Read to Death
A Read Em’ and Eat Mystery #3
By Terrie Farley Moran
Brought to you by OBS Reviewer Jeanie
The national bestselling author of Caught Read-Handed revisits Fort Myers Beach, Florida, where the proprietors of a local bookstore café occasionally take a stab at solving murder…
At their seaside Read ‘Em and Eat bookstore café, Sassy Cabot and Bridgy Mayfield offer fresh scones, great books, and excellent detective work…
With their book club season wrapping up with The Florida Life of Thomas Edison, Sassy and Bridgy decide to take their group on a day trip to the beautiful Edison and Ford Winter Estates. Hiring driver Oscar Frieland, who’s known for his colorful stories and love of the café’s Robert Frost fruit tartlets, the bibliophiles set off for a day of sunshine and history.
After a lovely excursion, the club returns to the café for lunch and a book discussion, but the group falls silent after Oscar is found dead in his van. The sheriff’s deputies have some questions of their own for the group, and if the ladies don’t find some answers soon, the next book they read might be from a prison library. (from Goodreads)
It is so refreshing to spend a few days with Sassy and Bridgy in Fort Myers Beach again! And to learn something new while reading their latest adventure is kind of like the icing between the layers of a cake – something sweet that brings a little added substance to enhance the whole experience. ‘Read to Death’ is the suspenseful yet still delightful third novel in the ‘Read ‘Em and Eat Mystery’ series, which can be read as a standalone or as part of the series.
It is spring, and time for the winter visitors to head north, including those in the book clubs led at the Read ‘Em and Eat cafe. The final book read about Thomas Edison’s and two other famous, contemporary innovators winter visits to Fort Myers led the club to choose to rent a van and driver to visit the Florida homes of Thomas Edison and Henry Ford. Sassy and Bridgy went on the morning trip with the club, joined by Bridgy’s Aunt Ophie. The driver kept the ladies entertained with stories of his younger days in Atlantic City as well as what he knew about Edison from his early days growing up in New Jersey.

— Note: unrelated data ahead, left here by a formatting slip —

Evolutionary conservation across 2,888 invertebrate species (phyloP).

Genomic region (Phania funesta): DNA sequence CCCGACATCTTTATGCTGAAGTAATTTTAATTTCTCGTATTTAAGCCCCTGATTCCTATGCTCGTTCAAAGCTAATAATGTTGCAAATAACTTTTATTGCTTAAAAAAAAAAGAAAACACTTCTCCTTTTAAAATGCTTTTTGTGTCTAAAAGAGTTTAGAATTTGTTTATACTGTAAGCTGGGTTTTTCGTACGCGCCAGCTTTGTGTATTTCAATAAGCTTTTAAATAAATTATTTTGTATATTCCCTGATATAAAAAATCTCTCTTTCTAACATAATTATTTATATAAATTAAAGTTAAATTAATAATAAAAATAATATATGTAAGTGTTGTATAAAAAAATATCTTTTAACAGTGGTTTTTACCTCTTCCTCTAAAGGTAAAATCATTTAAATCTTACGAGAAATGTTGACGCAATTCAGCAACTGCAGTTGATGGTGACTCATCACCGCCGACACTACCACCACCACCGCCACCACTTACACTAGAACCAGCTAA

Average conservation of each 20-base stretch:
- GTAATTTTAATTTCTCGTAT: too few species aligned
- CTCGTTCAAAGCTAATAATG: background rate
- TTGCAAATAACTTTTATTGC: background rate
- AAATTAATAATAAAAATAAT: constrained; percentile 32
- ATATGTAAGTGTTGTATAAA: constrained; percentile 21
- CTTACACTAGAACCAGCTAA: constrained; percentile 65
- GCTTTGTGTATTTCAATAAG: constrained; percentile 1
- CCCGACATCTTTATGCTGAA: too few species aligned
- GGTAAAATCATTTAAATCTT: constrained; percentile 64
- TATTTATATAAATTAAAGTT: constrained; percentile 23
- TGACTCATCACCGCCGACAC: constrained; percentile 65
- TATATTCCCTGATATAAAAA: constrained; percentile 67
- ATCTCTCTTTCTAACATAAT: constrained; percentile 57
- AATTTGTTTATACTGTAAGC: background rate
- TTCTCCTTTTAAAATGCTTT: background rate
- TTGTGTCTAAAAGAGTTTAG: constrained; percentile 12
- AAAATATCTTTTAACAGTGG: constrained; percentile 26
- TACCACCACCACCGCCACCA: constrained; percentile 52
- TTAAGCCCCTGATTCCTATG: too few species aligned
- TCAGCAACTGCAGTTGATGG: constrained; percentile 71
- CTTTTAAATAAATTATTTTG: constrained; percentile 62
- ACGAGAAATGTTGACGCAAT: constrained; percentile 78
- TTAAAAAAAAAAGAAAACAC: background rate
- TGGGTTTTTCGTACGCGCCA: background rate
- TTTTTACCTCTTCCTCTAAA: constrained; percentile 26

The ladies returned to the cafe for lunch; when Bridgy noticed she was missing her sunglasses, Sassy suggested she look in the van as it was still in the parking area. Sadly, Bridgy found more than her sunglasses…she found the van driver on board, dead. Murdered, with nobody else nearby. Which left Bridgy as the primary suspect because she was found alone with the body.
The characters that the author has included in this series work so well together! Bridgy and Sassy have been friends forever, it seems like, and they know each other better than many friends do. Since opening the cafe, they have not taken time away just to have fun, yet they still have great dispositions. While there are sometimes surprises, this pair of friends is very well defined. Also well characterized are Ophie, Bridgy’s aunt, and Miguel, the cook. I really like all of the primary ‘regulars’. The less-defined but also important are Deputy Ryan, Lieutenant Frank Anthony, and Cady, the ladies’ long-term friend and reporter for the local newspaper. Some of the customers and book club members are only in one novel, and some in all of them, and they are defined as necessary for their roles. All, however, fit beautifully into each mystery in the series, important pieces of the same puzzle.
‘Read to Death’ is written with excellence; the author is great with dialog that sounds as normal as what one would hear around us each day – worry, humor, business, and family dynamics. The plot is interesting, having had grabbed my attention from the first page and keeping it captive through the end. There was seat-grabbing suspense, plot twists that changed the course of the investigation, and at times there were no other suspects. I loved the visit from the mothers; it brought just the right amount of love, frustration, and comic relief to the story! It also reminds us of the relationships between adult daughters and their mothers. Of course, not every mother has a daughter who tries to investigate murders on her own, but when the stakes are high, Bridgy and Sassy are willing to go the distance for each other. I also appreciated learning bits about Thomas Edison and Henry Ford that I had not previously known.
The ending, while somewhat of a surprise, was entirely satisfying, leaving this reader looking forward to the next one in the series! I highly recommend ‘Read to Death’ to cozy mystery lovers who enjoy the cafe/ bookstore setting and a well-planned, finely executed story with delightful, memorable characters.